Typically true life stories don’t have this kind of entertainment value or the twists that this one has. Those are usually reserved for fiction. True to life stories will usually have something outlandish and crazy in a “life is stranger than fiction” kind of way. Molly’s Game has a story that lends better toward film than most true to life stories. Jessica Chastain is also one of my favorite actresses, and her performance is nearly flawless. Go see this film. I can’t wait to see it again. I have also ordered the book and hope it is as good as the movie is.

Book Review: Redshirts by John Scalzi

RedshirtsRedshirts by John Scalzi
My rating: 3 of 5 stars

Redshirts follows the adventures of the crew members of the Intrepid. Apparently the Intrepid has an issue with its crew members dying when they go on an away team with specific members of the crew from the bridge. This causes the regular crew to avoid the leadership of the Intrepid like the plague to keep from having to go on away missions. Then there is the magic box that fixes problems that no one knows how to resolve. No one knows where it came from.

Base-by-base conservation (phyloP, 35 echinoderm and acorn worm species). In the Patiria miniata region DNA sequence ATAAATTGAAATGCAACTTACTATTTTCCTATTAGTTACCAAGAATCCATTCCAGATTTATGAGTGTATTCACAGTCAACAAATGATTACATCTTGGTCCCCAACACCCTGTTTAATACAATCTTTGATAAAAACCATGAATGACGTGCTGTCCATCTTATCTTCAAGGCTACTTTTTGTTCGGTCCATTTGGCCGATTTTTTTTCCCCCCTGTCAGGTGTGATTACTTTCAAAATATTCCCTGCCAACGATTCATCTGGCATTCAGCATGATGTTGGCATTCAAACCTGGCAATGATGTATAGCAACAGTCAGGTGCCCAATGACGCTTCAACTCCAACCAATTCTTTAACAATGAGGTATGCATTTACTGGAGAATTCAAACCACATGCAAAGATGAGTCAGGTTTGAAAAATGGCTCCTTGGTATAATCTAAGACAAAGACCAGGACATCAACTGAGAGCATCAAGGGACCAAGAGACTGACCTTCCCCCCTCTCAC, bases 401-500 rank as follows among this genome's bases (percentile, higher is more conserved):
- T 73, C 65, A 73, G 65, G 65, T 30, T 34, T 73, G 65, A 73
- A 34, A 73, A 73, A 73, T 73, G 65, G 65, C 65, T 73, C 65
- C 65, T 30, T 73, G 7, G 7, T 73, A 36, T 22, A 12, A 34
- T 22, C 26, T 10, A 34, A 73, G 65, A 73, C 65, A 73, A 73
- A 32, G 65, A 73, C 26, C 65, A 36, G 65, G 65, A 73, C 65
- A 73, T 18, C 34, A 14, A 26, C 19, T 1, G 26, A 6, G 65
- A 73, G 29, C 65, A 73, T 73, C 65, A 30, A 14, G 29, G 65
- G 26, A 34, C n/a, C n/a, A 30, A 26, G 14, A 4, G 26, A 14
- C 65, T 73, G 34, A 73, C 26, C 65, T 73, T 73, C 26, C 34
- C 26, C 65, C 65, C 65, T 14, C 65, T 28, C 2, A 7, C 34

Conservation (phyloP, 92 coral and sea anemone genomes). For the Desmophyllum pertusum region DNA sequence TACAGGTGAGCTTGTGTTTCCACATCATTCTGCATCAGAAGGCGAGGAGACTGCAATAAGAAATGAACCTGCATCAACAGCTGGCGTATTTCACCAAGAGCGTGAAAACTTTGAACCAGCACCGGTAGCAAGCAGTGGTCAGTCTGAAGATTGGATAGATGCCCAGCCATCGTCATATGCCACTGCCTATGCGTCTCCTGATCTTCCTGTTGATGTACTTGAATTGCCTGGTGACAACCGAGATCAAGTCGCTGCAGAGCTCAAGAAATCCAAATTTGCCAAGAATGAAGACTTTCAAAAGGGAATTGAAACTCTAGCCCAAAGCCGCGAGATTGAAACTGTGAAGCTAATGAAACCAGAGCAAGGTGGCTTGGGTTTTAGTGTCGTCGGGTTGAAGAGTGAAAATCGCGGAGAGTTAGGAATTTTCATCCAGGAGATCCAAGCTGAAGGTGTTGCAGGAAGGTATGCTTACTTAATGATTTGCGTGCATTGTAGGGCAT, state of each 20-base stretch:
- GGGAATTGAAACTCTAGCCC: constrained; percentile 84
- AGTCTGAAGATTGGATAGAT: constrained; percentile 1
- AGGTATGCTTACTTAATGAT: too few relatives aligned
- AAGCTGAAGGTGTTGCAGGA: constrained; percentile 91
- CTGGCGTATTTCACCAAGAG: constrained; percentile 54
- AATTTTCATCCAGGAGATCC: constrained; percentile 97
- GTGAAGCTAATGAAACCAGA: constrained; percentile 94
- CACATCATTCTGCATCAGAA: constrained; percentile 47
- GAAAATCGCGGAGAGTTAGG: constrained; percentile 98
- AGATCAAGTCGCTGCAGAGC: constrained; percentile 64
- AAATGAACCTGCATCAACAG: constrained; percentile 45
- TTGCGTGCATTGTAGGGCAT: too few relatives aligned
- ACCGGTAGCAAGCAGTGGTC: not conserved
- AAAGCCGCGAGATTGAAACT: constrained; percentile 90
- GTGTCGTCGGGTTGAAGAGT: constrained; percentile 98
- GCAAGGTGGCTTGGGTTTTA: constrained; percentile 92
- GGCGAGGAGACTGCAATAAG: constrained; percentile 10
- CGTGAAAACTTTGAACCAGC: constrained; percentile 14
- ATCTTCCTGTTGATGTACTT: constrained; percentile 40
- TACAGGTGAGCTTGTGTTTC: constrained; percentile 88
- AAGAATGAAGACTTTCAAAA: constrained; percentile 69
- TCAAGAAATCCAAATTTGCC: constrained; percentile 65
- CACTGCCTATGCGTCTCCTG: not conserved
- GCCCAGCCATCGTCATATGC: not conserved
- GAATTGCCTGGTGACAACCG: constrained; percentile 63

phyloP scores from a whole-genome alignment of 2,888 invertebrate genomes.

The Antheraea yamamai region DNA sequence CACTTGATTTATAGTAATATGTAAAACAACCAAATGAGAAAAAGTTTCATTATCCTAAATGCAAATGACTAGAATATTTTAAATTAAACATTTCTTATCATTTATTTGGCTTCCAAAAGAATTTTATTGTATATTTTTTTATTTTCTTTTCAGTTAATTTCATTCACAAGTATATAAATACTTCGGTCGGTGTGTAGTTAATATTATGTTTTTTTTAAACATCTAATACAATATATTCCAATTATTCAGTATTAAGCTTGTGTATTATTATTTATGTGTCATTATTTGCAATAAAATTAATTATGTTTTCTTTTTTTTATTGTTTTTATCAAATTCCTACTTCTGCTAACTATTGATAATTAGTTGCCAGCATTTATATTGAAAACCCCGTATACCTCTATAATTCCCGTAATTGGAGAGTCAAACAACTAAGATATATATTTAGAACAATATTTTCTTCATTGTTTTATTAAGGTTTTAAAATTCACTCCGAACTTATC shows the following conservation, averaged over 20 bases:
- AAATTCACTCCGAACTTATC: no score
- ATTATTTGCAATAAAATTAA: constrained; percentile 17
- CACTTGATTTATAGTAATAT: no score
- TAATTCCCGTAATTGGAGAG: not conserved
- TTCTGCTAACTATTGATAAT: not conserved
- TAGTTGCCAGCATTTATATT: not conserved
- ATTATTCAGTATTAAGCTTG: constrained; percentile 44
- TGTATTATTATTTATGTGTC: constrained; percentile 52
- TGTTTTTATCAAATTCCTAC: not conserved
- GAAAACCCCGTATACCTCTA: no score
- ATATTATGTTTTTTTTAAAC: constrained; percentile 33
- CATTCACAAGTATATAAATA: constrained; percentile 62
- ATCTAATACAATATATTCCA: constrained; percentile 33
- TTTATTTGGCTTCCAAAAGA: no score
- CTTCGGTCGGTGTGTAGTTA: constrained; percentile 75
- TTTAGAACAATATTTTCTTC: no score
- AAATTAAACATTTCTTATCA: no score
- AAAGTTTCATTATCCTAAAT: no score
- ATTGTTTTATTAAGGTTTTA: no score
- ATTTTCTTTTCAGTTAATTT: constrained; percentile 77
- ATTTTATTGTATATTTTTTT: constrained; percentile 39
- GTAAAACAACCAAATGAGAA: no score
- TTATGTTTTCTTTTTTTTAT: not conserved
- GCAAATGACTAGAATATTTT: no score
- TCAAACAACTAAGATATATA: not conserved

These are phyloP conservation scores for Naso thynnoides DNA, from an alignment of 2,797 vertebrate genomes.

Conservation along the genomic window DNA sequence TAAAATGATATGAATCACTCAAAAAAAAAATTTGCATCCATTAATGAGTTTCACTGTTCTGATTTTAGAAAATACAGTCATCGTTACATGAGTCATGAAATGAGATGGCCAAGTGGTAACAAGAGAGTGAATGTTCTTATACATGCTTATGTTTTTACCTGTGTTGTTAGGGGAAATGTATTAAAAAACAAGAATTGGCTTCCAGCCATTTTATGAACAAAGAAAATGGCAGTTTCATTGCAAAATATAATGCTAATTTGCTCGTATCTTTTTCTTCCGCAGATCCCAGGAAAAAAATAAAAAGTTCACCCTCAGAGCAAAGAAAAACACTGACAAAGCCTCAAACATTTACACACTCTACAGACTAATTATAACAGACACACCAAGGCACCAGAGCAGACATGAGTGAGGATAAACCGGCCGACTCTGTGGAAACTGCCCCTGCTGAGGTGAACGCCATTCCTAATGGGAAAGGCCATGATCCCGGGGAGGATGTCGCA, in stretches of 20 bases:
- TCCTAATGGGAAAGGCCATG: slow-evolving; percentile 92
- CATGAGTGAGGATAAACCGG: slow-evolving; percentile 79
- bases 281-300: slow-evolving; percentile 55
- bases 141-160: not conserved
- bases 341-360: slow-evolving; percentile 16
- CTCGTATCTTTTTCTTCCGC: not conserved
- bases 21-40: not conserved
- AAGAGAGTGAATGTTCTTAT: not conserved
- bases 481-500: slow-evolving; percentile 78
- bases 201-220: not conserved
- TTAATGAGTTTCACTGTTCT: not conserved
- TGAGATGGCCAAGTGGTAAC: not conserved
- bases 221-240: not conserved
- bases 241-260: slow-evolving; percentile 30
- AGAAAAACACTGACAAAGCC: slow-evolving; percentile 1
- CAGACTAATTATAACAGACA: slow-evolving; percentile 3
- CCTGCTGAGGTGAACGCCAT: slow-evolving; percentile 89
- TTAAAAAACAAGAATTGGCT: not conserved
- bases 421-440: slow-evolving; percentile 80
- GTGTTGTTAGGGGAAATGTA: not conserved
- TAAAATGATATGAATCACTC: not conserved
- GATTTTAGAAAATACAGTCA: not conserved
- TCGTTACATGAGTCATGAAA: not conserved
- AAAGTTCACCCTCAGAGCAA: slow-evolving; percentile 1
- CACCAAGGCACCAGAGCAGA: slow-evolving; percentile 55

The premise of the novel is quite inventive and unique. It is a parody of Star Trek that lends itself to some interesting twists and humor. The characters are sassy and mostly interesting. The problem I have with this novel is the subdued plot. There are many ways that the author could have taken this novel. Instead Scalzi chose to rather mundane adventure filled with sarcasm. Most of it I enjoyed until the last act where everything slid off the page into a ravine. The final bits of the novel tied up the story, but it did it in a manner that ruined all of the build up to that point. I loved the first 3/4 of the novel even with the average plot, but then the novel took a left turn and tried to be something else. That something else did not work very well. It was like Scalzi decided the plane should land on its wing instead of the landing gear, and that just made one unholy mess.